Opinion: ‘Health in all policies’ in Fulton


In 2009, the Fulton County Board of Commissioners undertook a top-to-bottom makeover of its public health policies and services in the wake of a 2008 Health Equity report by the Georgia Department of Community Health. The report listed the counties with the best health outcomes for minorities and those in which minorities faced the “greatest health challenges.” Despite having spent more than $2 billion on public health services since 1975, Fulton found itself on the latter list.

Fast forward to 2015. The latest National County Health Rankings, a collaboration of the Robert Wood Johnson Foundation and the University of Wisconsin Population Health Institute, shows Fulton is now in the top 15 percent of Georgia counties with the best health outcomes. The journey has not been easy, nor without setbacks, but actions to address health disparities and improve health outcomes have undoubtedly been successful.

The terms “health disparities” and “social determinants of health” are relatively new to the layperson’s lexicon. Social determinants are the social factors — gender, race, socio-economic status, educational level and where a person lives — that often negatively impact health outcomes. Health disparities refer to differences in the quality of health care and outcomes due to the aforementioned social factors.

Common Ground, the nationally recognized initiative enacted by Fulton leaders, addressed the “access to care” aspect of social determinants. It established a network of modern, family-friendly health centers to provide integrated care.

This “integrated care service delivery” approach has all public services — health (including primary care, dental and behavioral), job and career assistance, housing assistance, library, computer labs and the arts — in one location to address constituents’ needs. When clients come for one service, our clinicians assess and address other critical needs they might have.

When I joined the Fulton County Board in 2011, Common Ground had begun to bring about the changes we hoped it would.

One of the early highlights for me was presiding at the opening of the beautiful new Oak Hill Child, Adolescent and Family Center in southwest Atlanta. Its 22-acre campus is a treasure trove of services for young people from infancy to age 21, embracing the integrated care concept. There are, of course, medical services, but also gardening, nutrition and cooking classes, games and exercises, with the goal of tackling a major national and Georgia problem: childhood obesity.

By now, my constituents know I solidly support “health in all policies” when envisioning, planning and implementing programs throughout the county. Currently, I chair the Healthy Counties Initiative Advisory Board for the National Association of Counties.

Last October, I hosted an all-day Building Healthy Communities summit that brought together national, regional and local leaders to brainstorm. I wanted to hear how they would improve public health and ascertain what resources they could bring to the table. Since then, I have attended a number of neighborhood health screenings, neighborhood planning unit meetings, and seminars and summits. I want to make sure the people of Fulton County know about and understand the services available to them and how these programs and services help us all to live healthy, productive lives.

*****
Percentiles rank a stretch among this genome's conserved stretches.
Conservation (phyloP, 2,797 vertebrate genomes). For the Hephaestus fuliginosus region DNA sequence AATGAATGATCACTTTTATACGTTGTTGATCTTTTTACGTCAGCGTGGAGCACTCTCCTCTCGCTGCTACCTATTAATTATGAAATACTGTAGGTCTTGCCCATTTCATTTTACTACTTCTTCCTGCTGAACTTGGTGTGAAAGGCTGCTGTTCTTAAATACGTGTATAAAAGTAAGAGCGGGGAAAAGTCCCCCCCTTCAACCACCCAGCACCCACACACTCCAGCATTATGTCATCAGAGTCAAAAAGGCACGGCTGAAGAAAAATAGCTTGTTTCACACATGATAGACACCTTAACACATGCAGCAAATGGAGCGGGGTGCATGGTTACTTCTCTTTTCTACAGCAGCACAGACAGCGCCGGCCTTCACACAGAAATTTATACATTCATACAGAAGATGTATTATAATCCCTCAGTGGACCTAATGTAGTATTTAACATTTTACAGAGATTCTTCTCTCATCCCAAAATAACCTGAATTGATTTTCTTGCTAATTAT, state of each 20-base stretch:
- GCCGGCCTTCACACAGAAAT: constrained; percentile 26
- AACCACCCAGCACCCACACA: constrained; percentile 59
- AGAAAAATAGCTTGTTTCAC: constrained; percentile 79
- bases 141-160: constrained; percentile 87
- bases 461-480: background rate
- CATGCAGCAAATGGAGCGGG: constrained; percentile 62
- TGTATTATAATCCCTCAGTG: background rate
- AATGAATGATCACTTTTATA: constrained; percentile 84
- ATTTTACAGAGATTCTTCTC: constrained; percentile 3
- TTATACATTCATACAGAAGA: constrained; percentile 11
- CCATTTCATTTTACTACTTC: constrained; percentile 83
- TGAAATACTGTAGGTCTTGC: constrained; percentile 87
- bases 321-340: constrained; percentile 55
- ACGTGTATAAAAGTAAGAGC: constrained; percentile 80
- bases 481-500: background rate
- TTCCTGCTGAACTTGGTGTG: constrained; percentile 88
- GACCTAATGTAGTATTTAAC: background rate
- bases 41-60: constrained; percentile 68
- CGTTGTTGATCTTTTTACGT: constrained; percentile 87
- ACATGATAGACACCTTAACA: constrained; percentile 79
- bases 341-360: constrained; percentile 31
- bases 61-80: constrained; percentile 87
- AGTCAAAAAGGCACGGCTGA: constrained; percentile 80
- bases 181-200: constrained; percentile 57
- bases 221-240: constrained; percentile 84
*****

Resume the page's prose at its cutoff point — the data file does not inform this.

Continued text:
Joan Garner is the District 4 Fulton County Commissioner.


Reader Comments ...


Next Up in Opinion

Readers Write: Nov. 20

Cost overruns should be born by partners To say Georgia Power and its partners are not responsible for monstrous Plant Vogtle cost overruns is, at best, delusional “Vogtle delays and cost overruns not our fault …,” News, Nov. 10. When private companies or individuals make investments that happen to go sour, they pay a price except...
Opinion: Alabama rolls toward a high-stakes skirmish

BIRMINGHAM, Ala. — But for the bomb, the four would be in their 60s, probably grandmothers. Three were 14 and one was 11 in 1963 when the blast killed them in the 16th Street Baptist Church, which is four blocks from the law office of Doug Jones, who then was 9. He was born in May 1954, 13 days before the U.S. Supreme Court’s Brown v. Board...
Opinion: You’re not worried enough about judicial appointments

You are not worried enough. Granted, that may seem a nonsensical claim. Assuming you don’t belong to the tinfoil hat brigades who consider Donald Trump the greatest thing to hit 1600 Pennsylvania Avenue since Abraham Lincoln left for the theater, you’ve spent the last year worrying as much as you know how. There has certainly been no shortage...
Opinion: “The works I’ve done ….”

We lost the great Sharon Jones a year ago tomorrow, after a long and heroic battle against cancer. Before her departure, however, the Georgia-born Jones left us with this, a cut off her new, posthumously released album “Soul of a Woman.” In an interview shortly before her death, she referenced her fondness for a gospel classic...
Opinion: Hospice care helps make every day count

There are two things certain in life, death and taxes. We talk a lot about taxes, but rarely talk about death — or the dying process. Most people, especially people of faith, don’t fear death. They fear the dying process. They fear being in pain and having other symptoms, such as nausea or shortness of breath. They fear dying alone and...
More Stories